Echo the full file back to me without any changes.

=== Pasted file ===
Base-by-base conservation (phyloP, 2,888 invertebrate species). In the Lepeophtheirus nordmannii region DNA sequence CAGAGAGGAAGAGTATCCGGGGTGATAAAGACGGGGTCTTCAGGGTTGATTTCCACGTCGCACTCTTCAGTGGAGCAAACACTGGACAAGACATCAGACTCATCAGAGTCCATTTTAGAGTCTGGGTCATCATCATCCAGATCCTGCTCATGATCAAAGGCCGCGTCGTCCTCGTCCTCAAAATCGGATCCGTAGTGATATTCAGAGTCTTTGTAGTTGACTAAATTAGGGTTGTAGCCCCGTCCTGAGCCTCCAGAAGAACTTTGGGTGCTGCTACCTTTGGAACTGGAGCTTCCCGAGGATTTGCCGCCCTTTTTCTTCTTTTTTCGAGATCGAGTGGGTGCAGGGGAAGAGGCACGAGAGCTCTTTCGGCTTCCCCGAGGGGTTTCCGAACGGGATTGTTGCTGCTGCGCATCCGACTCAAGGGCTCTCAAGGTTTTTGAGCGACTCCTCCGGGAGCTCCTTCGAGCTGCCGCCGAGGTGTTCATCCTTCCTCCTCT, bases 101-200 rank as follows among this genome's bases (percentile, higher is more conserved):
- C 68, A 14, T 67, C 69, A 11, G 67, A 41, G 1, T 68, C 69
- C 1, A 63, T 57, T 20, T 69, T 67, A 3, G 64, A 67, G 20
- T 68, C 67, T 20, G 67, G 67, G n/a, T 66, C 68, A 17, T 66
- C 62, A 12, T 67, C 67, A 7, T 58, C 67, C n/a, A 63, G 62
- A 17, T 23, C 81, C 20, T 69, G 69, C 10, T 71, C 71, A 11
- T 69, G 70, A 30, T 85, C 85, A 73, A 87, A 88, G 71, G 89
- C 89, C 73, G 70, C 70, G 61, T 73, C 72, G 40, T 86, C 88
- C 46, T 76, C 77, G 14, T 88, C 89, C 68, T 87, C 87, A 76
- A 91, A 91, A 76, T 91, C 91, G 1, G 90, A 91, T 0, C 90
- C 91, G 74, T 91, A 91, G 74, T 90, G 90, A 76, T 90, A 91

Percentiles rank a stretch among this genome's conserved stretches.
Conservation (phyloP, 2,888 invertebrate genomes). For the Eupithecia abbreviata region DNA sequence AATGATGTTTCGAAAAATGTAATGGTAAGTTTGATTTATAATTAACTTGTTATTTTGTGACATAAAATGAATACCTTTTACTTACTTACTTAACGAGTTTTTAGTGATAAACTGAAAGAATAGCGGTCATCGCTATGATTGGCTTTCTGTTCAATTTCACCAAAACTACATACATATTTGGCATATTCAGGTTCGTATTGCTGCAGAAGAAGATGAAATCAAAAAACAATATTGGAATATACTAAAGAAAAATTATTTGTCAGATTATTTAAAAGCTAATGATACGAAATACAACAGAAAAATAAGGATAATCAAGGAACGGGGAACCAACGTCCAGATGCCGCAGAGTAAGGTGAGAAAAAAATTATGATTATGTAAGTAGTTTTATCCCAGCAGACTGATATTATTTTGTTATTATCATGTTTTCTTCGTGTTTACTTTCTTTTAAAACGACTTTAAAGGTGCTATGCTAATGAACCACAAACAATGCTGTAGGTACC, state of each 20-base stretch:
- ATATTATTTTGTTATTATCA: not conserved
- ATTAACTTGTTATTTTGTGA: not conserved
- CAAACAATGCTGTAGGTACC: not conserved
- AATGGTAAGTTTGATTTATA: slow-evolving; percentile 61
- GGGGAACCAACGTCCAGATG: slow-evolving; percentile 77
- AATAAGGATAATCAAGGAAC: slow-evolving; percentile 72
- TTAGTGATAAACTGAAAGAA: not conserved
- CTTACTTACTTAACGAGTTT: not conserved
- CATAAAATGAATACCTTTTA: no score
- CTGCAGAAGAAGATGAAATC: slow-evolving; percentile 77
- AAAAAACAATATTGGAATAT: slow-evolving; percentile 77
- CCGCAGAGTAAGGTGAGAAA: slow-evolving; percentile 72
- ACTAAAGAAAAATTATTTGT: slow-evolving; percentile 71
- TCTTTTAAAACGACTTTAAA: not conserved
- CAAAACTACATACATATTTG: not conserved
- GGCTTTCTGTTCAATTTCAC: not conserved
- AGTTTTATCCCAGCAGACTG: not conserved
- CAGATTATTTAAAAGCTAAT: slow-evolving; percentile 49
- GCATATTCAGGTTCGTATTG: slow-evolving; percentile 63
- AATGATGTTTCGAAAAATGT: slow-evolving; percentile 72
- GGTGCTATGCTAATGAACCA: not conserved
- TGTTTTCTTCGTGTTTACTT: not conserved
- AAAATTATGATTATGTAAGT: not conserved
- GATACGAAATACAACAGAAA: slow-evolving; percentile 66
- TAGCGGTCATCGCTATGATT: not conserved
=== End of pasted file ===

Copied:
Base-by-base conservation (phyloP, 2,888 invertebrate species). In the Lepeophtheirus nordmannii region DNA sequence CAGAGAGGAAGAGTATCCGGGGTGATAAAGACGGGGTCTTCAGGGTTGATTTCCACGTCGCACTCTTCAGTGGAGCAAACACTGGACAAGACATCAGACTCATCAGAGTCCATTTTAGAGTCTGGGTCATCATCATCCAGATCCTGCTCATGATCAAAGGCCGCGTCGTCCTCGTCCTCAAAATCGGATCCGTAGTGATATTCAGAGTCTTTGTAGTTGACTAAATTAGGGTTGTAGCCCCGTCCTGAGCCTCCAGAAGAACTTTGGGTGCTGCTACCTTTGGAACTGGAGCTTCCCGAGGATTTGCCGCCCTTTTTCTTCTTTTTTCGAGATCGAGTGGGTGCAGGGGAAGAGGCACGAGAGCTCTTTCGGCTTCCCCGAGGGGTTTCCGAACGGGATTGTTGCTGCTGCGCATCCGACTCAAGGGCTCTCAAGGTTTTTGAGCGACTCCTCCGGGAGCTCCTTCGAGCTGCCGCCGAGGTGTTCATCCTTCCTCCTCT, bases 101-200 rank as follows among this genome's bases (percentile, higher is more conserved):
- C 68, A 14, T 67, C 69, A 11, G 67, A 41, G 1, T 68, C 69
- C 1, A 63, T 57, T 20, T 69, T 67, A 3, G 64, A 67, G 20
- T 68, C 67, T 20, G 67, G 67, G n/a, T 66, C 68, A 17, T 66
- C 62, A 12, T 67, C 67, A 7, T 58, C 67, C n/a, A 63, G 62
- A 17, T 23, C 81, C 20, T 69, G 69, C 10, T 71, C 71, A 11
- T 69, G 70, A 30, T 85, C 85, A 73, A 87, A 88, G 71, G 89
- C 89, C 73, G 70, C 70, G 61, T 73, C 72, G 40, T 86, C 88
- C 46, T 76, C 77, G 14, T 88, C 89, C 68, T 87, C 87, A 76
- A 91, A 91, A 76, T 91, C 91, G 1, G 90, A 91, T 0, C 90
- C 91, G 74, T 91, A 91, G 74, T 90, G 90, A 76, T 90, A 91

Percentiles rank a stretch among this genome's conserved stretches.
Conservation (phyloP, 2,888 invertebrate genomes). For the Eupithecia abbreviata region DNA sequence AATGATGTTTCGAAAAATGTAATGGTAAGTTTGATTTATAATTAACTTGTTATTTTGTGACATAAAATGAATACCTTTTACTTACTTACTTAACGAGTTTTTAGTGATAAACTGAAAGAATAGCGGTCATCGCTATGATTGGCTTTCTGTTCAATTTCACCAAAACTACATACATATTTGGCATATTCAGGTTCGTATTGCTGCAGAAGAAGATGAAATCAAAAAACAATATTGGAATATACTAAAGAAAAATTATTTGTCAGATTATTTAAAAGCTAATGATACGAAATACAACAGAAAAATAAGGATAATCAAGGAACGGGGAACCAACGTCCAGATGCCGCAGAGTAAGGTGAGAAAAAAATTATGATTATGTAAGTAGTTTTATCCCAGCAGACTGATATTATTTTGTTATTATCATGTTTTCTTCGTGTTTACTTTCTTTTAAAACGACTTTAAAGGTGCTATGCTAATGAACCACAAACAATGCTGTAGGTACC, state of each 20-base stretch:
- ATATTATTTTGTTATTATCA: not conserved
- ATTAACTTGTTATTTTGTGA: not conserved
- CAAACAATGCTGTAGGTACC: not conserved
- AATGGTAAGTTTGATTTATA: slow-evolving; percentile 61
- GGGGAACCAACGTCCAGATG: slow-evolving; percentile 77
- AATAAGGATAATCAAGGAAC: slow-evolving; percentile 72
- TTAGTGATAAACTGAAAGAA: not conserved
- CTTACTTACTTAACGAGTTT: not conserved
- CATAAAATGAATACCTTTTA: no score
- CTGCAGAAGAAGATGAAATC: slow-evolving; percentile 77
- AAAAAACAATATTGGAATAT: slow-evolving; percentile 77
- CCGCAGAGTAAGGTGAGAAA: slow-evolving; percentile 72
- ACTAAAGAAAAATTATTTGT: slow-evolving; percentile 71
- TCTTTTAAAACGACTTTAAA: not conserved
- CAAAACTACATACATATTTG: not conserved
- GGCTTTCTGTTCAATTTCAC: not conserved
- AGTTTTATCCCAGCAGACTG: not conserved
- CAGATTATTTAAAAGCTAAT: slow-evolving; percentile 49
- GCATATTCAGGTTCGTATTG: slow-evolving; percentile 63
- AATGATGTTTCGAAAAATGT: slow-evolving; percentile 72
- GGTGCTATGCTAATGAACCA: not conserved
- TGTTTTCTTCGTGTTTACTT: not conserved
- AAAATTATGATTATGTAAGT: not conserved
- GATACGAAATACAACAGAAA: slow-evolving; percentile 66
- TAGCGGTCATCGCTATGATT: not conserved